Nigeria: September 29, 2001

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The Nigerian Scams- Just about everyone in business has received a letter or Email from someone in Nigeria offering millions of dollars for nothing. Nigeria is awash in corruption, and millions of such letters (and untold Emails) are sent out every year looking for a few people who will bite. US Postal authorities and the Secret Service intercept and destroy about two million such letters every year. Nigeria is considered the most corrupt nation on the planet, and this corruption has much to do with the economic and political problems that beset the most populous nation in Africa.

There are more kinds of scams than can be counted, but most follow a set pattern. Someone in Nigeria has a bunch of money they need to sneak out of the country, and if you will just tell them which bank account to send it to, they will wire it over and you can keep a share of it when you give them the rest. Those with money to move include relatives of ousted government leaders, corrupt officials, oil brokers who have accidentally accumulated surplus profits, people who just got a kickback from a Soviet arms deal 20 years ago, and any number of similar stories. If you're smart, you simply throw the letter away. They send out millions and won't bother to track down those who don't respond. Since dozens of scam groups operate from the same mailing lists, you will get another offer within a few months anyway. If you give them a bank account number, they will immediately check to see how much money you have in it. If you don't have a bunch of money, you probably won't hear from them again as you have nothing for them to steal. If your account does have serious money, they will follow up with a letter stating that you must pay fees, taxes, or bribes to get the millions. They know your account balance and will ask for a goodly share of what you have. If you don't pay up, they may try to draft your account, telling you (when you ask) that they were sure they had your ok and that you shouldn't mind since millions are en route. If you do pay up, you'll get letters asking for more and more fees until you figure out you've been had and stop. They'll try to keep you going with payment guarantees, notifications that cashier's checks have been issued, documents approving the transfer of the money, and so forth. For increased credibility, you may hear from an international clearing house which is holding your millions in escrow until you pay your fees. And by the way, they will want to do all of their communication by phone and fax to Nigerian numbers which charge you $50, which you won't mind as you're getting millions. After you stop paying, you'll wait a few months and then hear from the police, an investigative committee, or a government panel. It seems they have arrested a group of criminals in their country, the very group that bilked you out of your money. They have recovered your funds and will be happy to send them to you (with interest) just as soon as you pay legal fees and transfer taxes. Another variation is that the scammer shows up with trunk loads of US currency, all of it died black by Nigerian banks because it was held in reserve accounts. For a few tens of thousands of dollars, they will obtain the secret chemicals needed to turn the black paper into clean currency. Another variation is a letter threatening your life if you don't pay the final fees to get your millions, since they want their share.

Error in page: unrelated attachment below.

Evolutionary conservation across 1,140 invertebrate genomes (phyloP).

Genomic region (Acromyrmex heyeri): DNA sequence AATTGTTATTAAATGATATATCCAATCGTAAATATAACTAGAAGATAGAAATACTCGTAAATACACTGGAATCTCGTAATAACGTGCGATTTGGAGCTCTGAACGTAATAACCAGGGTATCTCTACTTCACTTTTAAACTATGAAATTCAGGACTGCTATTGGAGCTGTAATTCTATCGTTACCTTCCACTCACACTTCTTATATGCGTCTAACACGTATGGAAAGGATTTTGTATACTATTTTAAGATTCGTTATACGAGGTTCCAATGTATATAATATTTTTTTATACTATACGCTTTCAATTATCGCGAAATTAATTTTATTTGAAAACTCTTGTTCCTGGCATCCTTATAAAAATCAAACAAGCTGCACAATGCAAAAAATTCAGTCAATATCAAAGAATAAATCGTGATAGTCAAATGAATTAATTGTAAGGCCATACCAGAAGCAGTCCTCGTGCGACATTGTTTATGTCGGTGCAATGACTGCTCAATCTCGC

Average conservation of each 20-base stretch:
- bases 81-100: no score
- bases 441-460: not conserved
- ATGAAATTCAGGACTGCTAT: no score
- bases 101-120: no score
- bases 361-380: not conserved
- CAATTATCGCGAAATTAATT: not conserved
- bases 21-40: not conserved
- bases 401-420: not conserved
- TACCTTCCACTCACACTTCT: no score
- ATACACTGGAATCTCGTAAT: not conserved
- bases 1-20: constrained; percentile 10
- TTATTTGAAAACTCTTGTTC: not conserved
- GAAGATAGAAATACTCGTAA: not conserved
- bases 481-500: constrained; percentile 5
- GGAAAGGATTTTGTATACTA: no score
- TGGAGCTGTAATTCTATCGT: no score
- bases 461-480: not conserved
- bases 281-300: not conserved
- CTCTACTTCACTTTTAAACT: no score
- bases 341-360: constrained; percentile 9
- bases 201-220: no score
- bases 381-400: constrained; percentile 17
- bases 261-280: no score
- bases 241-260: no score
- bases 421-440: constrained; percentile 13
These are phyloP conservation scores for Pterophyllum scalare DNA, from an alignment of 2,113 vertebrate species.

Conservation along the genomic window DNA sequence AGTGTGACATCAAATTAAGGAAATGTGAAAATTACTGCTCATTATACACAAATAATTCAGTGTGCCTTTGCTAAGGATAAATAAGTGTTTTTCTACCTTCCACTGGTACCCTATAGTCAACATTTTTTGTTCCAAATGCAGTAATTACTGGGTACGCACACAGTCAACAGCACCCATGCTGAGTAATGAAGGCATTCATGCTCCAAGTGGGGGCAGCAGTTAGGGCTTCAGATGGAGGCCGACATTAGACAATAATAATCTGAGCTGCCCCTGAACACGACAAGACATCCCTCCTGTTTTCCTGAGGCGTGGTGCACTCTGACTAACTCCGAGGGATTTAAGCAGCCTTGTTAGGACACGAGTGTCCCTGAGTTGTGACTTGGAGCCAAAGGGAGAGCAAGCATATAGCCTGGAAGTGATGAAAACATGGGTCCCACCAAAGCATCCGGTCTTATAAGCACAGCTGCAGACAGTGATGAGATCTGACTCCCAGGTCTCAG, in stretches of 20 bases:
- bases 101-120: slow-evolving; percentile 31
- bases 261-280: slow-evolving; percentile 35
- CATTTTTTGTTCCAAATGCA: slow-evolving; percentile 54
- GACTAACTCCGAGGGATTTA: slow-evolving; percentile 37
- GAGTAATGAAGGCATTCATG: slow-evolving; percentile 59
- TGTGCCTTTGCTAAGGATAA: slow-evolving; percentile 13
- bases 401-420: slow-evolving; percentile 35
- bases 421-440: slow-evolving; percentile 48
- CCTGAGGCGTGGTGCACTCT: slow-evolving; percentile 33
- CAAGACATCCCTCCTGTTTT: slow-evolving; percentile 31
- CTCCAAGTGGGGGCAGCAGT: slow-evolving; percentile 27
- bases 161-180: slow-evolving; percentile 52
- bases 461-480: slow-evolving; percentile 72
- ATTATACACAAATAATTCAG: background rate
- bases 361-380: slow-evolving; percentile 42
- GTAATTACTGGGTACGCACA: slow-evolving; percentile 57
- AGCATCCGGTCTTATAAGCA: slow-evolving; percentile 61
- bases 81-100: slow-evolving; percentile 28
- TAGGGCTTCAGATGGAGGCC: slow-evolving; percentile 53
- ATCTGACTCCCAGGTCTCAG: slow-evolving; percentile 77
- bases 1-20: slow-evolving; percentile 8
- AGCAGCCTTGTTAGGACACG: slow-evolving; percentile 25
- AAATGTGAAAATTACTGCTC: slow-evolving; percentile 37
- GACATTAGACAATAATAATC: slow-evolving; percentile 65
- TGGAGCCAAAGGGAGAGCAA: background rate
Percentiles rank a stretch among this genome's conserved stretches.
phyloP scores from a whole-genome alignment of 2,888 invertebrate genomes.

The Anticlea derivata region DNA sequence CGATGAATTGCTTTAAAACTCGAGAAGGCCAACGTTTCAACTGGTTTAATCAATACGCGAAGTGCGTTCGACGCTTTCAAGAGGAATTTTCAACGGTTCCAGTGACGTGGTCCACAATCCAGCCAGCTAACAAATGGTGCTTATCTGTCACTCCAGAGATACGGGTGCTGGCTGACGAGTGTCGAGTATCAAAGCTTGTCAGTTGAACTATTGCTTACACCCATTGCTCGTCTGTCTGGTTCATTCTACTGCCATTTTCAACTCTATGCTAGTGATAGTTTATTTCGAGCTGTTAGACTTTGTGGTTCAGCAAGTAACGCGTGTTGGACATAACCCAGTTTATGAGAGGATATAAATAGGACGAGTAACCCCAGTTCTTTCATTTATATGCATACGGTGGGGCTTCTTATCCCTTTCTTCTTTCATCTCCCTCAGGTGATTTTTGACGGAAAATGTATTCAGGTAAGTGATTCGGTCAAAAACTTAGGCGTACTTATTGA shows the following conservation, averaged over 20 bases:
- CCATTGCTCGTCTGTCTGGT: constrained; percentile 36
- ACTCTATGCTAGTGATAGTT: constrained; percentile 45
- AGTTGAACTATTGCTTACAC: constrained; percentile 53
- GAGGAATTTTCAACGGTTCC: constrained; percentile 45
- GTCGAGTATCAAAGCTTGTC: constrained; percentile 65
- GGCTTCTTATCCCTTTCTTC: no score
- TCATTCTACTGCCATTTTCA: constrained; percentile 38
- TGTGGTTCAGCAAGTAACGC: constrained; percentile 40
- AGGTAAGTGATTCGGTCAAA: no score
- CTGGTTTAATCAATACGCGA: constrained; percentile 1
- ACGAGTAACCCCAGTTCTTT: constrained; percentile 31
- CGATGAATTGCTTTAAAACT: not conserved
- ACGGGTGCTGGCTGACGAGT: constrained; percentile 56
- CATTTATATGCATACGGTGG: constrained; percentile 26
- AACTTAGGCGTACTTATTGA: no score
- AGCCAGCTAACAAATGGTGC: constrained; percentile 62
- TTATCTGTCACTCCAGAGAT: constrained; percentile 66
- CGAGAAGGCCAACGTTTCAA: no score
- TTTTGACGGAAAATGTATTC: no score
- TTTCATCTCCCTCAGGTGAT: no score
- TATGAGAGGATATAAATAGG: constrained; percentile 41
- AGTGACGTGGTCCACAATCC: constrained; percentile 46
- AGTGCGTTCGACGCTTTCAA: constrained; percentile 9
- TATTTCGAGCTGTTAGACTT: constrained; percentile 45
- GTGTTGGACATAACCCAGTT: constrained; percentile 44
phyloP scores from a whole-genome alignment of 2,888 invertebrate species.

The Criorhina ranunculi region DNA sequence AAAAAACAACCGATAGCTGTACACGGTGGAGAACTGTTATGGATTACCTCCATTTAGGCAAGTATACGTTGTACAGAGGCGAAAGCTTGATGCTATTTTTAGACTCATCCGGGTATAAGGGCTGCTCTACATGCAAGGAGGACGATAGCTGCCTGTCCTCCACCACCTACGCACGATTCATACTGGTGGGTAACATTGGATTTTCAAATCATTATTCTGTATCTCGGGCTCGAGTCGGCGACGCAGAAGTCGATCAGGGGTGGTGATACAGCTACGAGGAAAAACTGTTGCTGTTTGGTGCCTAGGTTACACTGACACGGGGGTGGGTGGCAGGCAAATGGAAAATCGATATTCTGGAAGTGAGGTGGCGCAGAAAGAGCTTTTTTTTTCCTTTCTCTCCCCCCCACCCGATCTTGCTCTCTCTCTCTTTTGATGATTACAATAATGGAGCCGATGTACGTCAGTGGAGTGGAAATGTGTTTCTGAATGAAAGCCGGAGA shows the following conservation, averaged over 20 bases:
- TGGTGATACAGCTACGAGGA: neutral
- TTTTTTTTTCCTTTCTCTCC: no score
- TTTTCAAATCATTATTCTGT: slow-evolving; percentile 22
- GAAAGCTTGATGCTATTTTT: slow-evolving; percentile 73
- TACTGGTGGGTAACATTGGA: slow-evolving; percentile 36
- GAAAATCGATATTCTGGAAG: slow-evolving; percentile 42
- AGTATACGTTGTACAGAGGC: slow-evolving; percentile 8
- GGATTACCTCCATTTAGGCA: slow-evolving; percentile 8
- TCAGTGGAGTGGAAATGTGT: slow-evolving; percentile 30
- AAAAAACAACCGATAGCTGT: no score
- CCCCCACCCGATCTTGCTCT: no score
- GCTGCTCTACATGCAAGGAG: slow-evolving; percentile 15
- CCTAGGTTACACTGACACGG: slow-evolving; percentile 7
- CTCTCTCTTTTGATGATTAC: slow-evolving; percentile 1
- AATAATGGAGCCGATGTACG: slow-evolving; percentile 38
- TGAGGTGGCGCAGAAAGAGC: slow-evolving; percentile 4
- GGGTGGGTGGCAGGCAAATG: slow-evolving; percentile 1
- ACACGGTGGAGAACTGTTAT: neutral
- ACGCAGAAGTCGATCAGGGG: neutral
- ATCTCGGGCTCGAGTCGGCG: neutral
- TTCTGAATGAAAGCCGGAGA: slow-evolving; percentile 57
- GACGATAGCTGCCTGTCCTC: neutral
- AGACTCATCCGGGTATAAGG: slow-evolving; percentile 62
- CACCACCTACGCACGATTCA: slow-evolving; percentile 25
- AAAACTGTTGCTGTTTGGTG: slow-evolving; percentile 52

There are any number of other scams. In one variation, the usual surplus profits will be donated to your charity; the letter asking for fees will come in reply to your agreement to accept the funds. In another variation, the scammers have a large export order for a foreign customer but need to run it through your company books. They may flatter you by praising your expertise and asking for your advice on some fairly obvious matter. Of course, there are no products and no end user, just your money. Some Nigerian companies will order a few thousand dollars worth of your product with valid checks, then suddenly send you a huge emergency order with a fraudulent cashier's check. They will want the products shipped right away, before the check has time to clear. Any number of pieces of Nigerian-owed real estate are for sale by people who do not own them. Most dangerous is an invitation to come to Nigeria to take advantage of a business deal; you will find it necessary to pay huge fees to get back out of the country. If it sounds too good to be true, it is. Don't think for a minute that a deal too preposterous to be a scam isn't a scam; it is.


 

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